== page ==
Here’s a headline:
“Netflix survey says U.S. TV viewers enjoy binge-watching.”
It can be filed next to these headlines:
“The government doesn’t get along.”
“Study claims December much colder than August.”
And, “Writer: ‘Breaking Bad’ is better than whatever you’re watching.”
Let’s hear it, New York Times … No, wait! — resident CNN tech dude Brian Stelter:
“A Harris Interactive survey commissioned by Netflix and released on Friday found that a majority of streaming television viewers in the United States enjoy binge-viewing — the act of watching TV episodes back-to-back — and feel that it makes shows more enjoyable,” he wrote Friday. “The survey may also help Netflix redefine what it means to binge-view. The media, this reporter included, have tended to portray binge-viewing as an extreme sport by promoting examples of 12- to 24-hour viewing sessions. But most of the binging on Netflix and other streaming services is more casual. In the Harris survey, most of the respondents said they defined binging as ‘watching a handful of episodes (between 2-6 episodes) of the same TV show in one sitting.'”
Glad we got that cleared up.
According to Stelter, a little less than 3,100 viewers took part in the survey, and according to the Wall Street Journal, the thing took place between Nov. 25 and 27 … the week of Thanksgiving. Now, a cynic might look at that tiny factoid and suggest that conducting such an analysis during one of the most laid-back, I-am-watching-tons-of-TV-right-now weeks in the calendar year would be a way to manipulate the results. But we don’t have time for cynicism here, now do we?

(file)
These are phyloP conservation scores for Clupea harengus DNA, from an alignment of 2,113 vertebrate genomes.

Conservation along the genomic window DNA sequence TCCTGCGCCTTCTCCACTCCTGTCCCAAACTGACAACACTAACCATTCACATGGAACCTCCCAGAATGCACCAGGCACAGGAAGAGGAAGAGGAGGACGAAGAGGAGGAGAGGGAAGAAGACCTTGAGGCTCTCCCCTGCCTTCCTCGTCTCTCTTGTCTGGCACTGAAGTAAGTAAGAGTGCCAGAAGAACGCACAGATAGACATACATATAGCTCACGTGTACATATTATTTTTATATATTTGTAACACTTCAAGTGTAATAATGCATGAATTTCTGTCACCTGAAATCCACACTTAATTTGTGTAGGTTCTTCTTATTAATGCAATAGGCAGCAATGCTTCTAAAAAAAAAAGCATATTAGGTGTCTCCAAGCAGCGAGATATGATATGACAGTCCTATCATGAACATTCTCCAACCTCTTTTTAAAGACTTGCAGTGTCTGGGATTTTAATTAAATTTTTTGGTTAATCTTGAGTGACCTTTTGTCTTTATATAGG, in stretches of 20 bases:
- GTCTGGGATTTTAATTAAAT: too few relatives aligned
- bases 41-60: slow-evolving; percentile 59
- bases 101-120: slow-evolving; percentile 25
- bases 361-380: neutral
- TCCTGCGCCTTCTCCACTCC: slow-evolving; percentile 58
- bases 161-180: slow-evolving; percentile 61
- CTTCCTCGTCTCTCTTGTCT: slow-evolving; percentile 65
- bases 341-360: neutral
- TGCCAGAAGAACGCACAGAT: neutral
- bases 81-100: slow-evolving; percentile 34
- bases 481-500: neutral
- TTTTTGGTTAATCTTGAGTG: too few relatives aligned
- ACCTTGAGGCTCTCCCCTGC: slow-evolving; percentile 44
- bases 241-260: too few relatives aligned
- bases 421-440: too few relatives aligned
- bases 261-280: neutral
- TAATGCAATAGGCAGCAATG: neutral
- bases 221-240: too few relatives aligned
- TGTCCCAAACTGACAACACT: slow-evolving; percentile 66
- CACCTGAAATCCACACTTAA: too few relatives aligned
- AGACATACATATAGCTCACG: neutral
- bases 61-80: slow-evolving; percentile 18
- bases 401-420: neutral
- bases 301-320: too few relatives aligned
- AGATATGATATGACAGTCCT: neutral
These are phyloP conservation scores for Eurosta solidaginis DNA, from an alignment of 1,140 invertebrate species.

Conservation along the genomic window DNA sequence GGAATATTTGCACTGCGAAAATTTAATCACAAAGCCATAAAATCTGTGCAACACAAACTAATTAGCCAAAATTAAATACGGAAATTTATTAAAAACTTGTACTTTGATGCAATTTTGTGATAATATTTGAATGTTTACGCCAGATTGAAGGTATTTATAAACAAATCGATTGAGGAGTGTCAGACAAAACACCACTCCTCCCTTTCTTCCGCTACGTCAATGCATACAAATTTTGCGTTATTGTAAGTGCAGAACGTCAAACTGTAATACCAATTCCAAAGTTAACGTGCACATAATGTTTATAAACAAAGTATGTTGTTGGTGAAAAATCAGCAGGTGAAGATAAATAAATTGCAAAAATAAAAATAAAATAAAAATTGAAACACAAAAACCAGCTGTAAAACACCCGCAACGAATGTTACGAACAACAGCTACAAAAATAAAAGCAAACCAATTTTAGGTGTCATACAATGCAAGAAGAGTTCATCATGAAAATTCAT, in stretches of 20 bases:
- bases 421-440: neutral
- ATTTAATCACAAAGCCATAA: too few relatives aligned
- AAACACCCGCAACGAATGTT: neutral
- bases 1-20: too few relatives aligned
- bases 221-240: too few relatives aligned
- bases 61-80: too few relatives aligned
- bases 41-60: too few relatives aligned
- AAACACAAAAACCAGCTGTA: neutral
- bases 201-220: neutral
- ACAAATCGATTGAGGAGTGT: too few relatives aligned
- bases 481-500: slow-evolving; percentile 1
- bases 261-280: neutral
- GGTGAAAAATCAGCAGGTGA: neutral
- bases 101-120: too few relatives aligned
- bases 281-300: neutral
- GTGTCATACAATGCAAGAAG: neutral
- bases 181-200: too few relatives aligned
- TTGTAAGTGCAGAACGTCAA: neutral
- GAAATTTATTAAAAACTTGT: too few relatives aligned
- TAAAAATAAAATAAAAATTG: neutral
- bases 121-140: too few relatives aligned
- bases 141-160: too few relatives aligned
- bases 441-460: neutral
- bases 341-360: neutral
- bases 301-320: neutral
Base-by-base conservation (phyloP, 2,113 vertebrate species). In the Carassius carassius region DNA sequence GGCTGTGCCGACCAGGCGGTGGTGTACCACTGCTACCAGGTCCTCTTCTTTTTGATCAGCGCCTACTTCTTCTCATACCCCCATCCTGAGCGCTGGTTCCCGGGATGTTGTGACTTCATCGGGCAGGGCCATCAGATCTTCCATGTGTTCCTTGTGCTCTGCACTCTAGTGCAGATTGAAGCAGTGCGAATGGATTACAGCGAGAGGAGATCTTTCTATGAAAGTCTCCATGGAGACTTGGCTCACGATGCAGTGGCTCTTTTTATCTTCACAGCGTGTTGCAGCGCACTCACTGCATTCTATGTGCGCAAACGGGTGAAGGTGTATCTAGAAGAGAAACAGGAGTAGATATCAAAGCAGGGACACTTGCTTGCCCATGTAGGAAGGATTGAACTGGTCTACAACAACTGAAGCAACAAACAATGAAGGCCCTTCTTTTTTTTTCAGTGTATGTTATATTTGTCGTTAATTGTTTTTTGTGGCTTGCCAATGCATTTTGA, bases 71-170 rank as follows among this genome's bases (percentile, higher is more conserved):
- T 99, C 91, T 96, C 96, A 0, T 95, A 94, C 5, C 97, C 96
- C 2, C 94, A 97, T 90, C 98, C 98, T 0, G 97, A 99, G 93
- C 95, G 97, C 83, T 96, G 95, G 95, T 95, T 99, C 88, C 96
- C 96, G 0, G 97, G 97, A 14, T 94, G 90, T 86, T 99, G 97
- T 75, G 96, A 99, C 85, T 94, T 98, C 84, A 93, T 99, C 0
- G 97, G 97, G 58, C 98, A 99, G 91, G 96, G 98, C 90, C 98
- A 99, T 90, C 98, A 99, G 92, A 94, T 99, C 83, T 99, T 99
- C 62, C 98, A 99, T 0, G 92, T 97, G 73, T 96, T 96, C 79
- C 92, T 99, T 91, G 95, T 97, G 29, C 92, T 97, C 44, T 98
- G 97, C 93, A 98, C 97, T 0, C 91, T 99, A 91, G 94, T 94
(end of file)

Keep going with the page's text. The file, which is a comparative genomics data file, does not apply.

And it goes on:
Oh, we do?
Anyway, the stuff is sort of fascinating, if you take the time to comb through it. Among some of the more interesting notes: 80 percent of the people said they would rather check out a television show than browse the depths of FacePage (ha!), while 76 percent defined the exercise as a “welcome refuge from their busy lives.” Though in a box next to that statement, 39 percent of that 76 percent also noted that they define the word “busy” as “having to do the dishes.”
I’m kidding. Maybe.
And speaking of FacePage …
Tech Crunch lobbed a mid-to-large-sized grenade Friday when it landed an uber-secret document detailing FacePage’s plans to start punching TV in the throat. From Josh Constine …
“‘Avoid saying anything negative about YouTube — leave the impression of the user experience up to them’ Facebook tells its adtech partners in a leaked, confidential deck that teaches them to sell Facebook’s video ads,” he wrote Friday. “The 32-page document details Facebook’s plan to beat television with reach and YouTube with targeting, and spills the beans about an overhaul to video insights slated for Q1 2014.”
Note: FacePage is not the real name of FacePage.
This news is intriguing on two levels. 1) Have these people not seen “The Social Network?” Like, really guys: Dude is going to have your heads on a stick by Wednesday. And 2) Boy. If FacePage really wants to make waves in the Internet TV world … why wouldn’t those waves have the capability to flood entire seaside towns?
The numbers are significant: Networks only reach 55 to 61 percent of young people during prime time; FacePage racks up 70 percent. During narrowly targeted advertising campaigns, the average online reach is 38 percent accurate; FacePage’s average stands at 89 percent. By the year 2029, FacePage will control 63 percent of your brain; TV, 21 percent.
OK, that last part wasn’t true.
But you get the point: YouTube is in Z-man’s sights, and when something steps into Z-man’s sights, that something better take a few steps in the other direction (how are you doing, Winklevoss twins?). It might just be preliminary for now and this entire leak might ultimately end up being a lot of smoke with no fire, but either way, look out, Web TV. Your world is now on Mighty Mark’s radar.
Take note. You’ve been warned.